Gonzales proposing new Orwellian thought crimes law

At what point do these so-called conservatives out there plan to speak up against this crap?

From CNet, then my analysis:

Attorney General Alberto Gonzales is pressing the U.S. Congress to enact a sweeping intellectual-property bill that would increase criminal penalties for copyright infringement, including “attempts” to commit piracy…. The Bush administration is throwing its support behind a proposal called the Intellectual Property Protection Act of 2007, which is likely to receive the enthusiastic support of the movie and music industries, and would represent the most dramatic rewrite of copyright law since a 2005 measure dealing with prerelease piracy….

The IPPA would, for instance:

* Criminalize “attempting” to infringe copyright. Federal law currently punishes not-for-profit copyright infringement with between 1 and 10 years in prison, but there has to be actual infringement that takes place….

* Permit more wiretaps for piracy investigations. Wiretaps would be authorized for investigations of Americans who are “attempting” to infringe copyrights….

* Allow computers to be seized more readily. Specifically, property such as a PC “intended to be used in any manner” to commit a copyright crime would be subject to forfeiture, including civil asset forfeiture….

* Require Homeland Security to alert the Recording Industry Association of America. That would happen when CDs with “unauthorized fixations of the sounds, or sounds and images, of a live musical performance” are attempted to be imported.

Oh where to begin?

First off, what this legislation is really about: The Homeland Security department getting carte blanche authorization to fish through your computer and tap your phones with impunity, whenever they want, so long as they argue that they think you might have ever tried to download even a single song via Limewire or some of other music-sharing software, or have ever copied a photo off the Internet, or even watched a single clip from any TV show on YouTube. They’re going to use this legislation to hunt for terrorists, and won’t need search warrants, etc. That’s what this is about.

Now to the specifics.

1. Why change the law to an “attempt” to infringe? Copyright law has been fine until now, why change it?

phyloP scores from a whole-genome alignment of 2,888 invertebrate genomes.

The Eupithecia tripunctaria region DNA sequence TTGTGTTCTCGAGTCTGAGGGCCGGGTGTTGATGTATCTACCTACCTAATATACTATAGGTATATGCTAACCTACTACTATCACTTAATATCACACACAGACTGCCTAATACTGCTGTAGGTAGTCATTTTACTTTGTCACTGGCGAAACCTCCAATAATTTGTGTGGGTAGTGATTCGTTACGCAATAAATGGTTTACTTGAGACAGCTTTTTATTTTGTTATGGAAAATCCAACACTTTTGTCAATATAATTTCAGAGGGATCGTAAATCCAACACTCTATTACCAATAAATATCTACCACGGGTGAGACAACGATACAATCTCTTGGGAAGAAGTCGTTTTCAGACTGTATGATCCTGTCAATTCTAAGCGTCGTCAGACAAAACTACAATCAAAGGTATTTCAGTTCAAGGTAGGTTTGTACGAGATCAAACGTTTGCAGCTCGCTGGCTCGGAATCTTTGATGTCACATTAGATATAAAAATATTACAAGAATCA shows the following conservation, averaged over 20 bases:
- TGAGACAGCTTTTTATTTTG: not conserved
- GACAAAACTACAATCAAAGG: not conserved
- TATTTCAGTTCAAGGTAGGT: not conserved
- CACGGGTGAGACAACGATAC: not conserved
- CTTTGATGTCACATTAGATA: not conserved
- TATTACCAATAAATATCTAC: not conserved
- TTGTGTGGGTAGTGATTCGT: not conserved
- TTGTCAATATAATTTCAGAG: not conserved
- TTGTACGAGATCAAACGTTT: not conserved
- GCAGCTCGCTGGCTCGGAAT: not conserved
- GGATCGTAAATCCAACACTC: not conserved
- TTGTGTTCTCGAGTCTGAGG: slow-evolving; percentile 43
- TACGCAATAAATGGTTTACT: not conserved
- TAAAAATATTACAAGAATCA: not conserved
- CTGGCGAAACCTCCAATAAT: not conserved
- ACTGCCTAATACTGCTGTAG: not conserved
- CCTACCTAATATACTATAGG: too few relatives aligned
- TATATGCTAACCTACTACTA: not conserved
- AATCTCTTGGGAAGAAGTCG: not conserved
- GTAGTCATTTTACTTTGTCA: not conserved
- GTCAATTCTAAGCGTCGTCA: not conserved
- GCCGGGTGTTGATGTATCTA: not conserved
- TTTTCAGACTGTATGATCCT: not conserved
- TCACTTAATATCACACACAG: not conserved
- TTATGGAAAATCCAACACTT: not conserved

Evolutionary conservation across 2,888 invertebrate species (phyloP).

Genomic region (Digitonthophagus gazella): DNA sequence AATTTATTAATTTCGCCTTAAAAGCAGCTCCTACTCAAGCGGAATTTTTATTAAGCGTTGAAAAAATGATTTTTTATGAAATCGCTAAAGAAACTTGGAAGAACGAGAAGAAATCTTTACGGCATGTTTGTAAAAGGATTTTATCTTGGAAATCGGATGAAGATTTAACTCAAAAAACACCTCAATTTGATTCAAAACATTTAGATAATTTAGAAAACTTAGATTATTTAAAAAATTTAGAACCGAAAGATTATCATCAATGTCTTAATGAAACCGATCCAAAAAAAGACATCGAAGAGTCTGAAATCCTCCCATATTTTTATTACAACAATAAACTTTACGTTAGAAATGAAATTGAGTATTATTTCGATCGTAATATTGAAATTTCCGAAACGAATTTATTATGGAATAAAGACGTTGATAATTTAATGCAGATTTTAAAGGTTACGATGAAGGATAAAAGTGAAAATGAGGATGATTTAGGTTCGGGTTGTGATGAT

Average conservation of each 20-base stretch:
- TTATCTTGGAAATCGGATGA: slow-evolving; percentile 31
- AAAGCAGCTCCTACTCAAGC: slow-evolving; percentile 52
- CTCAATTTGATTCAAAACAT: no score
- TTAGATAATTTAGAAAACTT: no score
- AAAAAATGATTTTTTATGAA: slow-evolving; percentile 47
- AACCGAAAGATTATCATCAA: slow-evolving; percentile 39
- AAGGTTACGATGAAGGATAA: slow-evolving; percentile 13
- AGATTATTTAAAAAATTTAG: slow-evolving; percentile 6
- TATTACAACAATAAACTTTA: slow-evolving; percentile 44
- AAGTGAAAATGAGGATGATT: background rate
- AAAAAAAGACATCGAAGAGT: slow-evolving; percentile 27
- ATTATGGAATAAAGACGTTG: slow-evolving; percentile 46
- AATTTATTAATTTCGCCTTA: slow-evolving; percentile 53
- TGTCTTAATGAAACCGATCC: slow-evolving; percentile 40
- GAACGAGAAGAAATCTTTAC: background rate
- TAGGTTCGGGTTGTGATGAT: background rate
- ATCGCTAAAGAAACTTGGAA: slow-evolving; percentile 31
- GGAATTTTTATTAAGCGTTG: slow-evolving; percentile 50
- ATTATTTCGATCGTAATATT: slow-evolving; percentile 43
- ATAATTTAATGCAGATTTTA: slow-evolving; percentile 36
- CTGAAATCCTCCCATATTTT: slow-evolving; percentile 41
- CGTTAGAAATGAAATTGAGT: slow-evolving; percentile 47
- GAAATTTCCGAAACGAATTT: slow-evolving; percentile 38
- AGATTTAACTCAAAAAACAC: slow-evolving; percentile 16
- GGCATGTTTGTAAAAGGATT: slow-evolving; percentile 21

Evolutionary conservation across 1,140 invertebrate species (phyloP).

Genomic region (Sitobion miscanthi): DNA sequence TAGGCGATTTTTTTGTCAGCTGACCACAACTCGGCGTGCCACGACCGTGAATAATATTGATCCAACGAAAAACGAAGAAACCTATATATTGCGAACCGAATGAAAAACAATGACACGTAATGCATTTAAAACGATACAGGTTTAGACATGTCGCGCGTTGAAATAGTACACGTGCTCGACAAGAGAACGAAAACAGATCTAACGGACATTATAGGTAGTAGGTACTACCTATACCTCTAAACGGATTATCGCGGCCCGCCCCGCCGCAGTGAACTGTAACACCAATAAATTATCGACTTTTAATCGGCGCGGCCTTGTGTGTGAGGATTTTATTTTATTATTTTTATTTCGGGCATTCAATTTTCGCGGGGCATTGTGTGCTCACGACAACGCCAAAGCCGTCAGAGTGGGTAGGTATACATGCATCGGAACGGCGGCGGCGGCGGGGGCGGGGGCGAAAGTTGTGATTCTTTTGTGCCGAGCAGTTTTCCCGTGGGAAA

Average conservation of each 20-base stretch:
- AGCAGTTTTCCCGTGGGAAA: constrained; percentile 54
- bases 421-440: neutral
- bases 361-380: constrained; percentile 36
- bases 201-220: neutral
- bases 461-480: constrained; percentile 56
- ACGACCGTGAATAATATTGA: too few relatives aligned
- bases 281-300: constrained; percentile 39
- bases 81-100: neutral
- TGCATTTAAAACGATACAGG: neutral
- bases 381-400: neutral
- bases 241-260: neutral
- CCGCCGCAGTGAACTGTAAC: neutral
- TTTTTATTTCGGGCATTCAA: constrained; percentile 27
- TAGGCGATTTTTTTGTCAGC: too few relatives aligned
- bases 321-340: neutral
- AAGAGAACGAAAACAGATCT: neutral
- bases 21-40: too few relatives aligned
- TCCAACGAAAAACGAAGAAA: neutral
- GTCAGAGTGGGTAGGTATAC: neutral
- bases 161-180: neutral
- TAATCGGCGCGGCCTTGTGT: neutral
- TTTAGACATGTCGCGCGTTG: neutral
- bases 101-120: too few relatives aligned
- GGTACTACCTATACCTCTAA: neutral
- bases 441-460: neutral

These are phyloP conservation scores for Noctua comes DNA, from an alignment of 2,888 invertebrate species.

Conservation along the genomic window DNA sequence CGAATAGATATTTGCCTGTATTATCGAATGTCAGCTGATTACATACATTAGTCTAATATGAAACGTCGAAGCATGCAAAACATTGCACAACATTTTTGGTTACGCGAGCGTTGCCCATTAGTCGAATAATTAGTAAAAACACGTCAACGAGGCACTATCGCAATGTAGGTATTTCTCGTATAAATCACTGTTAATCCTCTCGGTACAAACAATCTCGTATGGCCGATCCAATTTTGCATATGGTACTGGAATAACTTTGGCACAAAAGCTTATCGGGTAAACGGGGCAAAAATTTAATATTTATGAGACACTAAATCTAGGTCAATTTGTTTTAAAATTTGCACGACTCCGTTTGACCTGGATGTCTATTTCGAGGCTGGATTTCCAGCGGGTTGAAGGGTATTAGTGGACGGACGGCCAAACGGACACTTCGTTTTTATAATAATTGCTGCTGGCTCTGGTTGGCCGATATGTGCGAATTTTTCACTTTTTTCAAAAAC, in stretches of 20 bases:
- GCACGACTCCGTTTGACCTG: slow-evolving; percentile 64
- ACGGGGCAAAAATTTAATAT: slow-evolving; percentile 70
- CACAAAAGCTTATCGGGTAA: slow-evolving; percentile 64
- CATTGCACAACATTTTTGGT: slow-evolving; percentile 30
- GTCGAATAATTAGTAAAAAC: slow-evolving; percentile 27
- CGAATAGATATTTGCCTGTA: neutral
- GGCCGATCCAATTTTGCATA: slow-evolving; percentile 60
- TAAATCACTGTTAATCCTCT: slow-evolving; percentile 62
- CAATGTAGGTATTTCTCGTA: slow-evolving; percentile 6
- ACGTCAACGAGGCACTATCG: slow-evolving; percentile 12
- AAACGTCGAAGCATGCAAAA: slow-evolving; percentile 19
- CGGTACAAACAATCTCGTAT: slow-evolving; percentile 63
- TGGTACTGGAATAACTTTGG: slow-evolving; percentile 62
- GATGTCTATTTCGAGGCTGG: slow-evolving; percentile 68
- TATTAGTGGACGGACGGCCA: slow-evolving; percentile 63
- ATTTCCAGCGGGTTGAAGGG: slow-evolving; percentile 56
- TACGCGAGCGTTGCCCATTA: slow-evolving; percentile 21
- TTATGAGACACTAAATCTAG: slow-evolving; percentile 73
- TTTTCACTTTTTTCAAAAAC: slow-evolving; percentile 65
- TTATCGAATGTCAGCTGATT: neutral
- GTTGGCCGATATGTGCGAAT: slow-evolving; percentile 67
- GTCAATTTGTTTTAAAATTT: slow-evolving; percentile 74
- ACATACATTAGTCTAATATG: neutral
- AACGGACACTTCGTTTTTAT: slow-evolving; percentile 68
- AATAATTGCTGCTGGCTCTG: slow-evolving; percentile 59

2. As mentioned above, they can wiretap anyone who may be “attempting” to infringe on copyright. That means if they suspect that you may have saved a copy on your computer of one of my orchid photos they can tap your phones, without a warrant I suspect. They can also tap your phone if they think your teenage daughter may be “attempting” to download a song online. They could also tap the phones of every YouTube user who has ever posted a clip from any TV show. Think about that.

3. They can seize your computer, forever, if you “intend” to copy even one song or one photo from the Internet. Not if you DO copy it. Just if you even just plan on it in your mind. And the religious right has a problem with hate crime laws? At least with hate crime laws you actually have to have committed a violent crime like murder or aggravated assault. And Bush is threatening a veto of that bill. But he has no problem with a bill that throws you in jail for just thinking of maybe downloading music or a photo or posting a copy of a Washington Post article to your blog or putting a clip from the Daily Show or South Park on YouTube (that too would permit Bush to tap your phones).

And finally, if Homeland Security doesn’t have enough work to do already, and has the time to set up a hotline to the Record Industry Association every time little Suzie downloads a Christina Aguilera song, well, then we might as well just pack it in and put up a big welcome sign for Osama to hit us again.

Follow me on Twitter: @aravosis | @americablog | @americabloggay | Facebook | Instagram | Google+ | LinkedIn. John Aravosis is the Executive Editor of AMERICAblog, which he founded in 2004. He has a joint law degree (JD) and masters in Foreign Service from Georgetown; and has worked in the US Senate, World Bank, Children's Defense Fund, the United Nations Development Programme, and as a stringer for the Economist. He is a frequent TV pundit, having appeared on the O'Reilly Factor, Hardball, World News Tonight, Nightline, AM Joy & Reliable Sources, among others. John lives in Washington, DC. .

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